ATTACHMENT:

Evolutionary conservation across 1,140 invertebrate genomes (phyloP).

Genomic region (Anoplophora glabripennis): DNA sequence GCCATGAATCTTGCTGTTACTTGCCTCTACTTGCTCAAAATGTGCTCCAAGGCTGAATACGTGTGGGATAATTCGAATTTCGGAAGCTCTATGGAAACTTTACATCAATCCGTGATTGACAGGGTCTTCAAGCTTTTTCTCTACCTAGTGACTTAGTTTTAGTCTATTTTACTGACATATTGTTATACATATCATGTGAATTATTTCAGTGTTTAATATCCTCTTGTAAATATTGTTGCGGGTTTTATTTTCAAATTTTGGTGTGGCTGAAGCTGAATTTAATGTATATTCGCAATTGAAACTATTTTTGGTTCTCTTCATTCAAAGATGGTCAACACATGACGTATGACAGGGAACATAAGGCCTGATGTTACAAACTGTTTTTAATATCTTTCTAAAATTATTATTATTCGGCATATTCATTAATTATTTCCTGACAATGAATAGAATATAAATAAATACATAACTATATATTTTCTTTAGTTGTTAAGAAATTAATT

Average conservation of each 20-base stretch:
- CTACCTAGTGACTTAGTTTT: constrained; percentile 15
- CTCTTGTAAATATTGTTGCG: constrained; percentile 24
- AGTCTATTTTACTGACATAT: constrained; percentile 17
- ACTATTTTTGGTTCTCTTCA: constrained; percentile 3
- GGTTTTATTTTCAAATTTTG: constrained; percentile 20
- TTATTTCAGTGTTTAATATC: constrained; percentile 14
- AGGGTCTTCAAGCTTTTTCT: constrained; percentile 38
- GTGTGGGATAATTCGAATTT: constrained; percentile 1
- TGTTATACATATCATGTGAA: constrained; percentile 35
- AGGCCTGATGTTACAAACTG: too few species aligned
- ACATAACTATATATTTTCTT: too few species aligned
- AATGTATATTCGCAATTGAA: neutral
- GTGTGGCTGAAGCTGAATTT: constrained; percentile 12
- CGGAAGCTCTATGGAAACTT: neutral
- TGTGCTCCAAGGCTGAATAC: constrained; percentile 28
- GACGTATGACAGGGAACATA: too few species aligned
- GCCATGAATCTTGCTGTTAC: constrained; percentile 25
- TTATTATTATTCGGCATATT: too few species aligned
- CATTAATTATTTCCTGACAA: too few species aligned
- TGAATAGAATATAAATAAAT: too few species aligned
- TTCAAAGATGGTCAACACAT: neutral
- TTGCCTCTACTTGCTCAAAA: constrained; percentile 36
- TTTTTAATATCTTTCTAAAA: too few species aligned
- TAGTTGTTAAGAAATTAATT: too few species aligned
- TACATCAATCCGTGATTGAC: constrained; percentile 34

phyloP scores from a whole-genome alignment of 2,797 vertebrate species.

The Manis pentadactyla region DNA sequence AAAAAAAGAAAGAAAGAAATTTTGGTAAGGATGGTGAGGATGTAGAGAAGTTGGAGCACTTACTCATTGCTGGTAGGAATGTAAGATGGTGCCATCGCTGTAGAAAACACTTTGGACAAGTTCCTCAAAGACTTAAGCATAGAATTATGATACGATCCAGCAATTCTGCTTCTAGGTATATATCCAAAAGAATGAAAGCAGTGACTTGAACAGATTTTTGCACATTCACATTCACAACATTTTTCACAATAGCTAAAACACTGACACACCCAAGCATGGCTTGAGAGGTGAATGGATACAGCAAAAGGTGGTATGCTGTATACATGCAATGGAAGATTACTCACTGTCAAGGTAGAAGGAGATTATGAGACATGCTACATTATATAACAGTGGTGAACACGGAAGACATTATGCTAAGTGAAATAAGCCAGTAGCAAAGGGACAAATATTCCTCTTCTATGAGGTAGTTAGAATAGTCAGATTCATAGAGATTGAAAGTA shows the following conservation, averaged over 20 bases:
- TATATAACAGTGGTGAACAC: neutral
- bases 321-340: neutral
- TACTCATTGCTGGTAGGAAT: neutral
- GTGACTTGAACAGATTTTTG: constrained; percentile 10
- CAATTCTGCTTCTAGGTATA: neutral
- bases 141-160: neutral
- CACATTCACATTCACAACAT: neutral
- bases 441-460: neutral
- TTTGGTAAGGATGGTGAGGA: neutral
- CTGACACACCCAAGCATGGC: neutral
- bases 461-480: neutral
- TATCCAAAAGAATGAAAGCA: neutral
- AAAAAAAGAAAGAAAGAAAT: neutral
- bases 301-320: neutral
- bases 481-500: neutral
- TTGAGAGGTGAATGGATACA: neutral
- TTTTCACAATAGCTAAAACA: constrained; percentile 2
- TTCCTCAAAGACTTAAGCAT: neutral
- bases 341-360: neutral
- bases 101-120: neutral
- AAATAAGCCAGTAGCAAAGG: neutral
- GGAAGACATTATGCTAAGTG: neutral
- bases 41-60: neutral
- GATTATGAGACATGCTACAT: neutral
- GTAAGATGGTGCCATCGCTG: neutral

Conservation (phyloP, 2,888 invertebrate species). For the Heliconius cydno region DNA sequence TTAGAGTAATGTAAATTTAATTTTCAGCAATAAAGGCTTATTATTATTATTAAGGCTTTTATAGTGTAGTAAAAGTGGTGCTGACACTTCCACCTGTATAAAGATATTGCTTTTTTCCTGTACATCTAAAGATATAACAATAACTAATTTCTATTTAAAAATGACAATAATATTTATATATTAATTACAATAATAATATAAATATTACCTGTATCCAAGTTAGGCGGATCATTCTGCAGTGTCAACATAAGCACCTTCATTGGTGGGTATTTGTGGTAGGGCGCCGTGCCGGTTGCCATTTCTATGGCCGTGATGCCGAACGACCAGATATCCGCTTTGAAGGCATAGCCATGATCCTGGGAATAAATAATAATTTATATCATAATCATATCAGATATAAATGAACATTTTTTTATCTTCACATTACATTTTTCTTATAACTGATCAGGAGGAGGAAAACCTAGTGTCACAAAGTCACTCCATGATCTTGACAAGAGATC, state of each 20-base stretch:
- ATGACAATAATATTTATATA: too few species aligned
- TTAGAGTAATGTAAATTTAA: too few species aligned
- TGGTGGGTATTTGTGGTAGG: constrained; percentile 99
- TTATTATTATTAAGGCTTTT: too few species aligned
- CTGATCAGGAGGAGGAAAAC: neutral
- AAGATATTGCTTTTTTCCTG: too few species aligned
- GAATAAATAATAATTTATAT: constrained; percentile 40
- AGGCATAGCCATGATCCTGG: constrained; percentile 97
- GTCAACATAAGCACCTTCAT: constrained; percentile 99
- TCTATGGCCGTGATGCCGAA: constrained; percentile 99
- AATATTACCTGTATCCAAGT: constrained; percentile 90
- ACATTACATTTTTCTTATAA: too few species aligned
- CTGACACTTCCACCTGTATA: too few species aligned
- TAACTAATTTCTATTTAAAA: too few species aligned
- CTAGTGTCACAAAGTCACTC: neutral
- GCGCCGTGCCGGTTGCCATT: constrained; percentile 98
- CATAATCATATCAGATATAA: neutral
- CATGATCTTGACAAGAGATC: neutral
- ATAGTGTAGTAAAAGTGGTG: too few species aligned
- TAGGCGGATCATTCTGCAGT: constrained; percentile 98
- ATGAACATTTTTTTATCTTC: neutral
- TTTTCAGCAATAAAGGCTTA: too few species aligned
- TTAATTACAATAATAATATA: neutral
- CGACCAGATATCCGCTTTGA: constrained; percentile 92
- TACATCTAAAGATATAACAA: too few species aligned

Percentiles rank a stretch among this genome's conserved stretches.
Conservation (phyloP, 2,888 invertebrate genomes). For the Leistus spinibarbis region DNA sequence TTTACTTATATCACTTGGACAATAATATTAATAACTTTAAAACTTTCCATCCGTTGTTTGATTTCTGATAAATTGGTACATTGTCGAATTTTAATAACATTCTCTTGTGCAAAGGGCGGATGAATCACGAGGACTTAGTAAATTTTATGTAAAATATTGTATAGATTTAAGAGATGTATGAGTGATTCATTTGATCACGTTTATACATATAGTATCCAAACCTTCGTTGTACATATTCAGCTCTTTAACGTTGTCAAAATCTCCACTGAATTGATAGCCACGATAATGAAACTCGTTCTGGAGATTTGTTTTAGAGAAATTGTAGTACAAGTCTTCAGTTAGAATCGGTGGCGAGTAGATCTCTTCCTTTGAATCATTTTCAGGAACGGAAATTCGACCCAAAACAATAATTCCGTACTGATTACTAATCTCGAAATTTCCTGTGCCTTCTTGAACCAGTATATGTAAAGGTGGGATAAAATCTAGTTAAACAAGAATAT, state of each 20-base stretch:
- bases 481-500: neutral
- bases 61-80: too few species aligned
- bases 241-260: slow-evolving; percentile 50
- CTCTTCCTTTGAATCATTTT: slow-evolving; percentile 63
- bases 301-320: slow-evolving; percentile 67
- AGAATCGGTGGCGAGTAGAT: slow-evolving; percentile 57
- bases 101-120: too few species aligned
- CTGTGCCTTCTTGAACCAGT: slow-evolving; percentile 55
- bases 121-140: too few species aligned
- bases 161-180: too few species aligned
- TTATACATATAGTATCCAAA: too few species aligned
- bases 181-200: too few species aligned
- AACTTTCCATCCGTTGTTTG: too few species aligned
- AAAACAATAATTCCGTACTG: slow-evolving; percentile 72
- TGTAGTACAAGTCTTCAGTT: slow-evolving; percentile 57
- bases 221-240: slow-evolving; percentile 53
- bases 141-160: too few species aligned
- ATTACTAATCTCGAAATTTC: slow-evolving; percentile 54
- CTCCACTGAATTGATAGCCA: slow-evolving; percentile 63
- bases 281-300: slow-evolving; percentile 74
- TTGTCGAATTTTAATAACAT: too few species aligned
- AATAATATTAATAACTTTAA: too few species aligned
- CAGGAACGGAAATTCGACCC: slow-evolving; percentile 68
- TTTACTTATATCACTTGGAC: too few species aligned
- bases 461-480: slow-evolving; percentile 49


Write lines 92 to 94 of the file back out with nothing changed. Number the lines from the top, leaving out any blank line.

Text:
- bases 121-140: too few species aligned
- bases 161-180: too few species aligned
- TTATACATATAGTATCCAAA: too few species aligned